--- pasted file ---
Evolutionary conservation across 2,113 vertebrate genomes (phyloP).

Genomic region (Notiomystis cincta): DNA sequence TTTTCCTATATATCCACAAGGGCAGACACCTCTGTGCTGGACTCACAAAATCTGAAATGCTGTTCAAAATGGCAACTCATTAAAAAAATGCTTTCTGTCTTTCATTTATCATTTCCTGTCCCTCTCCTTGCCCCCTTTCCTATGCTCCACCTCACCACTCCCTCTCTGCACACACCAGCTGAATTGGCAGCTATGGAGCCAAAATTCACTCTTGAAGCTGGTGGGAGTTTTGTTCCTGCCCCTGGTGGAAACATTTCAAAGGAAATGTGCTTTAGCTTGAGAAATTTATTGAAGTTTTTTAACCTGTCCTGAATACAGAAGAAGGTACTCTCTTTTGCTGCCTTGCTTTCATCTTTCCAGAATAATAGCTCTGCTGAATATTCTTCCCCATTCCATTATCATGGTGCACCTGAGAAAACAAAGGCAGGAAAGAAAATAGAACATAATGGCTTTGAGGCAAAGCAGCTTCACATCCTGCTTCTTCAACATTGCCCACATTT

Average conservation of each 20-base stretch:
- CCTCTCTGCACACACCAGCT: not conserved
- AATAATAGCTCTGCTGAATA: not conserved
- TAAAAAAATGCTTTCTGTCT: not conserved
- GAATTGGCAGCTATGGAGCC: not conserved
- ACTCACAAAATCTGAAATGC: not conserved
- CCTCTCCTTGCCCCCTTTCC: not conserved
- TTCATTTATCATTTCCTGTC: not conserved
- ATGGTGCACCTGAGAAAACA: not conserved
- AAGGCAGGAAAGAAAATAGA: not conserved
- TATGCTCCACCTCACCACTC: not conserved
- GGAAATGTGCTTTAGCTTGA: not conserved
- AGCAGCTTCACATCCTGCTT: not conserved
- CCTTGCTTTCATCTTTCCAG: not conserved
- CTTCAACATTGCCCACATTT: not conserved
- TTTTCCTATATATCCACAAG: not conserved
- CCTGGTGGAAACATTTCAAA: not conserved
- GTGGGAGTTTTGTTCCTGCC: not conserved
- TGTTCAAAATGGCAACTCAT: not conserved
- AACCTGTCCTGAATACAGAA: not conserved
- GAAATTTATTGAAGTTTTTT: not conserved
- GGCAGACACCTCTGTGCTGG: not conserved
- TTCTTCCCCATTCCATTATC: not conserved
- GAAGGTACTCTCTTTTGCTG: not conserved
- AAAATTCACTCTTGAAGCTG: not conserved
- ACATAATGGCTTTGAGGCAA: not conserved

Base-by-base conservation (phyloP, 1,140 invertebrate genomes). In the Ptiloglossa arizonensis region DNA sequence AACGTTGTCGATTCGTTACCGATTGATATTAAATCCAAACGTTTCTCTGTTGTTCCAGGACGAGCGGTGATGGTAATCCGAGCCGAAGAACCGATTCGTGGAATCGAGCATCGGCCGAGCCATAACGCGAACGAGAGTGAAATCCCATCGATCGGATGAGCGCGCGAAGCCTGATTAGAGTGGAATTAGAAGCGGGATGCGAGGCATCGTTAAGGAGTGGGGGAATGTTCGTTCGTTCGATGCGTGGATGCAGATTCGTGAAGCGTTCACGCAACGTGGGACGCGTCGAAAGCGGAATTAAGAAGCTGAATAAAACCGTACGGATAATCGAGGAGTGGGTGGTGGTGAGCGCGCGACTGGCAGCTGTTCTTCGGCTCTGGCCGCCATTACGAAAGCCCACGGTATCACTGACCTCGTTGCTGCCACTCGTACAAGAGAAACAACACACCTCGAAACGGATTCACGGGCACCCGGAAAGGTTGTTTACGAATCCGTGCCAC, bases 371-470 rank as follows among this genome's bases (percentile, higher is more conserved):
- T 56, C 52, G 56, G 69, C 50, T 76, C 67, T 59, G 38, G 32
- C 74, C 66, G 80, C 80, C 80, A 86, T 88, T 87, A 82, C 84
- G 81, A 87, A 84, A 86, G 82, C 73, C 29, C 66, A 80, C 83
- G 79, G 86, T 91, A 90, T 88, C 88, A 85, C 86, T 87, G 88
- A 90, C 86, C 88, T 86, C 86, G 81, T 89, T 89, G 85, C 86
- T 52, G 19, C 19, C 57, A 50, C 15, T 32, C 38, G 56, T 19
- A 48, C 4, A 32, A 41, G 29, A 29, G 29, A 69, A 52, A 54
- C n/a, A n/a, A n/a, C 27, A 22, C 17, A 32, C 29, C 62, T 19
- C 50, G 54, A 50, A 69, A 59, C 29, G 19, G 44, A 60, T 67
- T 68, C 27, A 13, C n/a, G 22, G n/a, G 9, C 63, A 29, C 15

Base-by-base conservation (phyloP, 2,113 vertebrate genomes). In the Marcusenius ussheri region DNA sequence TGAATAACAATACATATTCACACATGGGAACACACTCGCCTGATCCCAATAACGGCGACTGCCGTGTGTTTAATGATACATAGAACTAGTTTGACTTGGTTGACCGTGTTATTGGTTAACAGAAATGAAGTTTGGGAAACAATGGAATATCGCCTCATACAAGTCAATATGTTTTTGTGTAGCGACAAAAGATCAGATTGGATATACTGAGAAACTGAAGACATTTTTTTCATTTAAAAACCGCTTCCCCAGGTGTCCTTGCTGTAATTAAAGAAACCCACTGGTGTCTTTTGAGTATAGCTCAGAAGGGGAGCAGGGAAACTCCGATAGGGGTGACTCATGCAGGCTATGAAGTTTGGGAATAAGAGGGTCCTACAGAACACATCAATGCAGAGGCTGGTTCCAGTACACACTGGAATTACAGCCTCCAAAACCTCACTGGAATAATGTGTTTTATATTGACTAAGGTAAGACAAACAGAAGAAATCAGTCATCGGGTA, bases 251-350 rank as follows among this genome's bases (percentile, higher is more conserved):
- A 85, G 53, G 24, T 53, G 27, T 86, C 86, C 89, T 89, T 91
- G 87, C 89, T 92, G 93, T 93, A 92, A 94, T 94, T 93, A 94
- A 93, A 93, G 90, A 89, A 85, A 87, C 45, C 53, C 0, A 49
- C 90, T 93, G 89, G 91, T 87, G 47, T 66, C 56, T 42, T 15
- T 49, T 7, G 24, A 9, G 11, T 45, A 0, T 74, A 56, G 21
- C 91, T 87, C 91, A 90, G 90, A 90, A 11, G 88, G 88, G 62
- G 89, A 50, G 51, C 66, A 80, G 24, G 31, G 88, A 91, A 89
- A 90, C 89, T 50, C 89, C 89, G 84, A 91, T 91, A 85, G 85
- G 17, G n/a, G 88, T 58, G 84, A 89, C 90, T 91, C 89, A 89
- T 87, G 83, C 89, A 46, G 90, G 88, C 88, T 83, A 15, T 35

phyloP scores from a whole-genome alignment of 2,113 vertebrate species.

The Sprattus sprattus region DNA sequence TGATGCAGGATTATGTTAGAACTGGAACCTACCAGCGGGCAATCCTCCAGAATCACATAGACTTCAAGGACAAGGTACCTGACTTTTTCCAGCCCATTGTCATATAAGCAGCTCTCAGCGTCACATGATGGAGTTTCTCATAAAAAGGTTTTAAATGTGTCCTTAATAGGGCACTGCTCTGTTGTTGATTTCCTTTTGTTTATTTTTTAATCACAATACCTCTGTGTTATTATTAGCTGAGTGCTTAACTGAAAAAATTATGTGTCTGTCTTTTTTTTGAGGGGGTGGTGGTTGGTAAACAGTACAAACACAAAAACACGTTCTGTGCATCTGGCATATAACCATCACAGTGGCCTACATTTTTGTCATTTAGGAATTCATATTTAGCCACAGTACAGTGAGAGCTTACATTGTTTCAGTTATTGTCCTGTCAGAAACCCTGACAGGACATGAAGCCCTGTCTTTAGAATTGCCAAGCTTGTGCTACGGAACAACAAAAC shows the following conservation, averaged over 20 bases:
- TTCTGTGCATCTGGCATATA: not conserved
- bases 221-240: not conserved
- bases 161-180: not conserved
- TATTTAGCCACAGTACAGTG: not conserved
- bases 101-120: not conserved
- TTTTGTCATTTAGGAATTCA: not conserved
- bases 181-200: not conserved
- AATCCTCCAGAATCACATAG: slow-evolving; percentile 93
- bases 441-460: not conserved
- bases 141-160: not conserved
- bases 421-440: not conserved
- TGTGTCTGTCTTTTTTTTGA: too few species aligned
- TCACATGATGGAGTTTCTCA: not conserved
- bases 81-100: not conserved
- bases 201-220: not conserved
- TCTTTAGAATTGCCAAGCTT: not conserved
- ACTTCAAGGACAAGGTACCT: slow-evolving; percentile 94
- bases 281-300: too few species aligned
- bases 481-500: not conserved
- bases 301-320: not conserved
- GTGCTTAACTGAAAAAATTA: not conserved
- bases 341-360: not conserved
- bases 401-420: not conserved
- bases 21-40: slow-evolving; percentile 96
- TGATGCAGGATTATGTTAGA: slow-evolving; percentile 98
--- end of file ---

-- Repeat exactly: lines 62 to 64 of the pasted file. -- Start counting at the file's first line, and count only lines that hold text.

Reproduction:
- bases 141-160: not conserved
- bases 421-440: not conserved
- TGTGTCTGTCTTTTTTTTGA: too few species aligned